By James Kilgore, co-director of FirstFollowers Reentry Program
The first time I saw an electronic ankle monitor was 2009. Unfortunately, it was on my own leg. After six and a half years in prison, I figured this little band of plastic wasn’t going to be much of a hindrance. Wrong.
For my first week of “freedom,” I was only allowed out of the house Monday through Friday from 6 a.m. to 10 a.m. I didn’t feel too free. The more I kept looking at my ankle, the more questions I had. They told me the device only tracked my location, but how was I to know it wasn’t listening to my conversations? When I went to sleep at night, I kept having visions that my parole officer was lying across the foot of my bed looking up at me. I knew he wasn’t there, but the vision wouldn’t go away.
I ended up spending a year on this device. Eventually I adjusted (sort of) but I never stopped asking questions. I had to give my parole officer a list of all my movements two weeks in advance, specifying time and place. Any deviations from the list and I could be back watching my incarcerated brothers slamming dominoes in the prison day room. No spontaneous walks around the block to get some fresh air, no midnight pizza runs. How much sense did that make? I had done my time in prison, why should I have to do more time in my living room?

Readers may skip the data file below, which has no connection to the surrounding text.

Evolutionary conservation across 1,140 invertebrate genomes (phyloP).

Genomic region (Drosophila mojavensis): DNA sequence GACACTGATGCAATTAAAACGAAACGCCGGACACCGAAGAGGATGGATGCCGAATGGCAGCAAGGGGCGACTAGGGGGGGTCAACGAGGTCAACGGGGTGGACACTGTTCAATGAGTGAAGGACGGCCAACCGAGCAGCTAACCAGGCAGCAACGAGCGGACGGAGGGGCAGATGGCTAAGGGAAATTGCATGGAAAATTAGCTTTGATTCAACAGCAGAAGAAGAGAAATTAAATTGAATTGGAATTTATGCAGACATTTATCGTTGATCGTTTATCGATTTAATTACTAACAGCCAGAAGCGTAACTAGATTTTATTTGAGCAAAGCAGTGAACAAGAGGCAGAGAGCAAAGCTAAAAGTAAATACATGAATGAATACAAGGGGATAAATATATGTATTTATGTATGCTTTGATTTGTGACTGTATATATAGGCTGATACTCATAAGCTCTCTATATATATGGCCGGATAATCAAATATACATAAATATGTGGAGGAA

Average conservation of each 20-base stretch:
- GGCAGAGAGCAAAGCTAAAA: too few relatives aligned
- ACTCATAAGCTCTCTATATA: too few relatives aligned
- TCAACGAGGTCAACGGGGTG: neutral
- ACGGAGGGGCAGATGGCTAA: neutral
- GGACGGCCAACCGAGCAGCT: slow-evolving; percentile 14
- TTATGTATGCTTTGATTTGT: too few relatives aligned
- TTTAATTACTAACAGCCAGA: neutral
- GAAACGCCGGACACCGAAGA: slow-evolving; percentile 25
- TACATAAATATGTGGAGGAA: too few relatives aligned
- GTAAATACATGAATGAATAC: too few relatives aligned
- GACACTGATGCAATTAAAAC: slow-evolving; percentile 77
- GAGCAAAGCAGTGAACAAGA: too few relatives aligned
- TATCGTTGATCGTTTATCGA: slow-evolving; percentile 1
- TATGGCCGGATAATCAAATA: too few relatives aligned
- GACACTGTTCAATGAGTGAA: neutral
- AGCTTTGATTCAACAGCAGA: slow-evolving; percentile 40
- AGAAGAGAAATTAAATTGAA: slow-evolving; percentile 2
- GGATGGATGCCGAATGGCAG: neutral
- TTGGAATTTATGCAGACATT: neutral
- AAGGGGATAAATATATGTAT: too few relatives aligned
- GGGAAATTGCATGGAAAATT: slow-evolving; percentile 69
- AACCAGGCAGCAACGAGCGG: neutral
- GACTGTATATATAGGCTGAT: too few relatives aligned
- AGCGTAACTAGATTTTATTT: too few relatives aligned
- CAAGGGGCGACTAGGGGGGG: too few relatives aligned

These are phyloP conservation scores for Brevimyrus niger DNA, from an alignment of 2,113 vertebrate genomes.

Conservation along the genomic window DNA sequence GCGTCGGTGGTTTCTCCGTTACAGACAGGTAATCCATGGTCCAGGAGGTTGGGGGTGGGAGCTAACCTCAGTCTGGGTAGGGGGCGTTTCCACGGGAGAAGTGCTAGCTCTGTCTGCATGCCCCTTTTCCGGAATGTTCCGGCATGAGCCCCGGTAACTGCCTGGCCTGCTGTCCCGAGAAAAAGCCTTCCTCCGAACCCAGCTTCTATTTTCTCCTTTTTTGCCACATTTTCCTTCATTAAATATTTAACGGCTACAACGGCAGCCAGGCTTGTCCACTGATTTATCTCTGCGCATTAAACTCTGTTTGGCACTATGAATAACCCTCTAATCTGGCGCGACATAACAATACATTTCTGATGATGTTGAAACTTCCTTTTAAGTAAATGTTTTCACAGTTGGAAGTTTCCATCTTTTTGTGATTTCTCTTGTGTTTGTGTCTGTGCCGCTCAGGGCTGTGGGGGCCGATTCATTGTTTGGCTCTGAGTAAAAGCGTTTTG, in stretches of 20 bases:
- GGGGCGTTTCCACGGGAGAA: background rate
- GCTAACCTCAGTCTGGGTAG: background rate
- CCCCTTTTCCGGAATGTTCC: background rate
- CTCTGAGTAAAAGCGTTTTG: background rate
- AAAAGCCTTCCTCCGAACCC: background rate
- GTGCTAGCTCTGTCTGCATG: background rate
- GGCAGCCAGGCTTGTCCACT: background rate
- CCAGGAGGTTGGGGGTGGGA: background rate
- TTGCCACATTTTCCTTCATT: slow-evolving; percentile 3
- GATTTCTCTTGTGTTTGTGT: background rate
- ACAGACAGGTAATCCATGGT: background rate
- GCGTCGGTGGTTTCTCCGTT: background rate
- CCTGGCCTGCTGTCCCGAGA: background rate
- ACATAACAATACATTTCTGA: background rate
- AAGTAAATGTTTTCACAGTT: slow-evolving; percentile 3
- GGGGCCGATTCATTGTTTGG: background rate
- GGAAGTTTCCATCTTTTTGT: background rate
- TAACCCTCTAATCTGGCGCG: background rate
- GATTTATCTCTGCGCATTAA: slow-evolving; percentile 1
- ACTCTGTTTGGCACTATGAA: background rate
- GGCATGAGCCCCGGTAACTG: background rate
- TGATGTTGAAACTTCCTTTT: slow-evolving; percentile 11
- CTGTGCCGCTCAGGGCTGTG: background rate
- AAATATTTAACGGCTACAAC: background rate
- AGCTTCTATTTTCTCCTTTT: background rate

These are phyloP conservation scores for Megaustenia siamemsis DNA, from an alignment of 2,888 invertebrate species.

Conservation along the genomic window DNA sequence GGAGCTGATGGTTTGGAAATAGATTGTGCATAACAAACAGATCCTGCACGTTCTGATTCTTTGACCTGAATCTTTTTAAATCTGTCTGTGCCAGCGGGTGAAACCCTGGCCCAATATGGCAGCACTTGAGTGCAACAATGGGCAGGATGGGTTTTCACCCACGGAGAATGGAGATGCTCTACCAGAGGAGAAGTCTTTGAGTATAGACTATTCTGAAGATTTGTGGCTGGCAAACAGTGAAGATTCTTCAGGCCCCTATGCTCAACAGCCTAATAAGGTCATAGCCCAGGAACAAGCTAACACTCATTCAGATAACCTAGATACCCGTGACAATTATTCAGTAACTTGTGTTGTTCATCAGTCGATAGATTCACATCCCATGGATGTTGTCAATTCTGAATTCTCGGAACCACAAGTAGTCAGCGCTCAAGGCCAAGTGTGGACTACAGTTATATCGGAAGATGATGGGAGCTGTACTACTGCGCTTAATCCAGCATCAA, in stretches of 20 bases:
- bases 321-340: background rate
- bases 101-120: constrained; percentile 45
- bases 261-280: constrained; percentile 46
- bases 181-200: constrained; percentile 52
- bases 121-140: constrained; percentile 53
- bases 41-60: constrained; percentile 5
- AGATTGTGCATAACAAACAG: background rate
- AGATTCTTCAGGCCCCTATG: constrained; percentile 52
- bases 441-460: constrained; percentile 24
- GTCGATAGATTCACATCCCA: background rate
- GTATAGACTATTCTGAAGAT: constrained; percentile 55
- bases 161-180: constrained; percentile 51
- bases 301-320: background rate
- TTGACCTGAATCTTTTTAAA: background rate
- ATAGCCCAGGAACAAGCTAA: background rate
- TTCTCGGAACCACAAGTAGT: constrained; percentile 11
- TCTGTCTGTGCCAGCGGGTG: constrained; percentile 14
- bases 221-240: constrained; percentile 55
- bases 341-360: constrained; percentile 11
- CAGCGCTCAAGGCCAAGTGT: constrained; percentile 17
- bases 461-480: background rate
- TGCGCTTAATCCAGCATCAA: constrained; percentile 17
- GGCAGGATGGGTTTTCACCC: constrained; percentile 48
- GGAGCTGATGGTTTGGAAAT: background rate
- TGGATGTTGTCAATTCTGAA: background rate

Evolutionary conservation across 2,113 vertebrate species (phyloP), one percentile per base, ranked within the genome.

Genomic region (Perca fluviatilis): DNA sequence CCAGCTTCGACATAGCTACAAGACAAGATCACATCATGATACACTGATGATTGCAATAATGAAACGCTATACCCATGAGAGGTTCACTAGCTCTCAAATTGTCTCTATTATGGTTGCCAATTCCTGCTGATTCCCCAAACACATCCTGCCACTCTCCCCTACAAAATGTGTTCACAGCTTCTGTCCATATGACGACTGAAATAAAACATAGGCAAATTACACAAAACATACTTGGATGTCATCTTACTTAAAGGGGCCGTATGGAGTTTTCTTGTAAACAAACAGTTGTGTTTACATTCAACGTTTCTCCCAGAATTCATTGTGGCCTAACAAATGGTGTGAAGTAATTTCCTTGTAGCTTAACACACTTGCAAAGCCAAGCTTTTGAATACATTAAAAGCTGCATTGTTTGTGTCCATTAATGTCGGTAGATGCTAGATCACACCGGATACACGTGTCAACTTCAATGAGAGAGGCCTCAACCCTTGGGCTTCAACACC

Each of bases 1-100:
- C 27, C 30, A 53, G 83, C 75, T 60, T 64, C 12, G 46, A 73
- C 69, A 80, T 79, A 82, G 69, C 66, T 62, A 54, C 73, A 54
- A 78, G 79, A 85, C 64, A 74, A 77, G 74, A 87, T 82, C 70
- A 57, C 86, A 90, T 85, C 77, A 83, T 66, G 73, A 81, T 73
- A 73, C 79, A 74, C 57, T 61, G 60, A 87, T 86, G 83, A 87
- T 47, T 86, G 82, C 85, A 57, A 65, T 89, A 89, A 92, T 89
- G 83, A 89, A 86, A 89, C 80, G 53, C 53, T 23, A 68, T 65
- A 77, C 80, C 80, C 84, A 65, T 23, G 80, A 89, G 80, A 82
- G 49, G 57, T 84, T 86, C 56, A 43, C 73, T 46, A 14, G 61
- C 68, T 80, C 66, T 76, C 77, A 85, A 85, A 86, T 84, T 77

Monitors Are Multiplying
Today, these devices are proliferating. According to the Pew Research Center, the number of electronic monitors has more than doubled since 2005. Though no one keeps precise statistics, at any given moment we likely have about 200,000 people on these monitors, shackled to their living rooms, kept from walking around the block.
And as these devices multiply, I continue asking questions. I can’t figure out why people actually call this an “alternative” to incarceration. Locked in your house and you have to get permission from someone in law enforcement to go outside, is that an alternative? Some people say, “it’s better than prison.” Maybe. The minimum security camp in Wisconsin where they sent Trump aide Michael Papadopoulus is better than a supermax prison. But it’s still prison. We need to stop fooling ourselves. An electronic monitor is an alternative form of incarceration, not an alternative to incarceration.